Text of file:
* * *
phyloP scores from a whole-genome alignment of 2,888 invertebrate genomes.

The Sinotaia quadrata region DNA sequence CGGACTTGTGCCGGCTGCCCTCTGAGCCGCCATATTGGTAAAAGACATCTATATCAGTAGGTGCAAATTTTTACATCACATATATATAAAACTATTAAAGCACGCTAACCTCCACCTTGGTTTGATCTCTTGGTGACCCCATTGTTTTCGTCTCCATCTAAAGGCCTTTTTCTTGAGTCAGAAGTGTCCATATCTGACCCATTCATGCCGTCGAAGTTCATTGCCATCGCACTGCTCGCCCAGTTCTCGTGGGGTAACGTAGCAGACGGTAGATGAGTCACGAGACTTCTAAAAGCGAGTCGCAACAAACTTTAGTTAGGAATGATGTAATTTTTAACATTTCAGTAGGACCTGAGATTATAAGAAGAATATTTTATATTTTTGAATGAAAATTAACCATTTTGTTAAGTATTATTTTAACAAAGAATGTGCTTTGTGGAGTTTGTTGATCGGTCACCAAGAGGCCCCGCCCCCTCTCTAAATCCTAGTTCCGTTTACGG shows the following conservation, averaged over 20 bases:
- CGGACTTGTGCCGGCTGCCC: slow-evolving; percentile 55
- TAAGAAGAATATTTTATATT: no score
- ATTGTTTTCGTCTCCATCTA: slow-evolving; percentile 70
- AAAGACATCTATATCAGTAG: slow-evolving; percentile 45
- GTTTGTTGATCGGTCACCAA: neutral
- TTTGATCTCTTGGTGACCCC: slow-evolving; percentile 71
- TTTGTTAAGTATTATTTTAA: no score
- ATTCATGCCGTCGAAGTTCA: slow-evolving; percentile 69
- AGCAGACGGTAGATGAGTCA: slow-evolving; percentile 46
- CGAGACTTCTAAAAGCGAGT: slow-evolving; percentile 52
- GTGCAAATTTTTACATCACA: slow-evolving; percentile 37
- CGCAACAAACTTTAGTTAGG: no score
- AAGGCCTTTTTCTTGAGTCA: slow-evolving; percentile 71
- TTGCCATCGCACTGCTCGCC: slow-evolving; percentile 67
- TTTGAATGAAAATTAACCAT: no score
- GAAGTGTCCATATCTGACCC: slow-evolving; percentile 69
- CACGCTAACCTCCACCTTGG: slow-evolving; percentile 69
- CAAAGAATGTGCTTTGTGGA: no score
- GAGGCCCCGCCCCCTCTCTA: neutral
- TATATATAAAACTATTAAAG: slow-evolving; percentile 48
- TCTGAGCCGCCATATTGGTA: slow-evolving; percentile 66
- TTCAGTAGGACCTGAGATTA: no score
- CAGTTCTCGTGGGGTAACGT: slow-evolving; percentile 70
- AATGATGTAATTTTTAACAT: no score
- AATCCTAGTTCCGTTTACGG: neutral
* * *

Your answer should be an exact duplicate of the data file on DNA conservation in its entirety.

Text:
phyloP scores from a whole-genome alignment of 2,888 invertebrate genomes.

The Sinotaia quadrata region DNA sequence CGGACTTGTGCCGGCTGCCCTCTGAGCCGCCATATTGGTAAAAGACATCTATATCAGTAGGTGCAAATTTTTACATCACATATATATAAAACTATTAAAGCACGCTAACCTCCACCTTGGTTTGATCTCTTGGTGACCCCATTGTTTTCGTCTCCATCTAAAGGCCTTTTTCTTGAGTCAGAAGTGTCCATATCTGACCCATTCATGCCGTCGAAGTTCATTGCCATCGCACTGCTCGCCCAGTTCTCGTGGGGTAACGTAGCAGACGGTAGATGAGTCACGAGACTTCTAAAAGCGAGTCGCAACAAACTTTAGTTAGGAATGATGTAATTTTTAACATTTCAGTAGGACCTGAGATTATAAGAAGAATATTTTATATTTTTGAATGAAAATTAACCATTTTGTTAAGTATTATTTTAACAAAGAATGTGCTTTGTGGAGTTTGTTGATCGGTCACCAAGAGGCCCCGCCCCCTCTCTAAATCCTAGTTCCGTTTACGG shows the following conservation, averaged over 20 bases:
- CGGACTTGTGCCGGCTGCCC: slow-evolving; percentile 55
- TAAGAAGAATATTTTATATT: no score
- ATTGTTTTCGTCTCCATCTA: slow-evolving; percentile 70
- AAAGACATCTATATCAGTAG: slow-evolving; percentile 45
- GTTTGTTGATCGGTCACCAA: neutral
- TTTGATCTCTTGGTGACCCC: slow-evolving; percentile 71
- TTTGTTAAGTATTATTTTAA: no score
- ATTCATGCCGTCGAAGTTCA: slow-evolving; percentile 69
- AGCAGACGGTAGATGAGTCA: slow-evolving; percentile 46
- CGAGACTTCTAAAAGCGAGT: slow-evolving; percentile 52
- GTGCAAATTTTTACATCACA: slow-evolving; percentile 37
- CGCAACAAACTTTAGTTAGG: no score
- AAGGCCTTTTTCTTGAGTCA: slow-evolving; percentile 71
- TTGCCATCGCACTGCTCGCC: slow-evolving; percentile 67
- TTTGAATGAAAATTAACCAT: no score
- GAAGTGTCCATATCTGACCC: slow-evolving; percentile 69
- CACGCTAACCTCCACCTTGG: slow-evolving; percentile 69
- CAAAGAATGTGCTTTGTGGA: no score
- GAGGCCCCGCCCCCTCTCTA: neutral
- TATATATAAAACTATTAAAG: slow-evolving; percentile 48
- TCTGAGCCGCCATATTGGTA: slow-evolving; percentile 66
- TTCAGTAGGACCTGAGATTA: no score
- CAGTTCTCGTGGGGTAACGT: slow-evolving; percentile 70
- AATGATGTAATTTTTAACAT: no score
- AATCCTAGTTCCGTTTACGG: neutral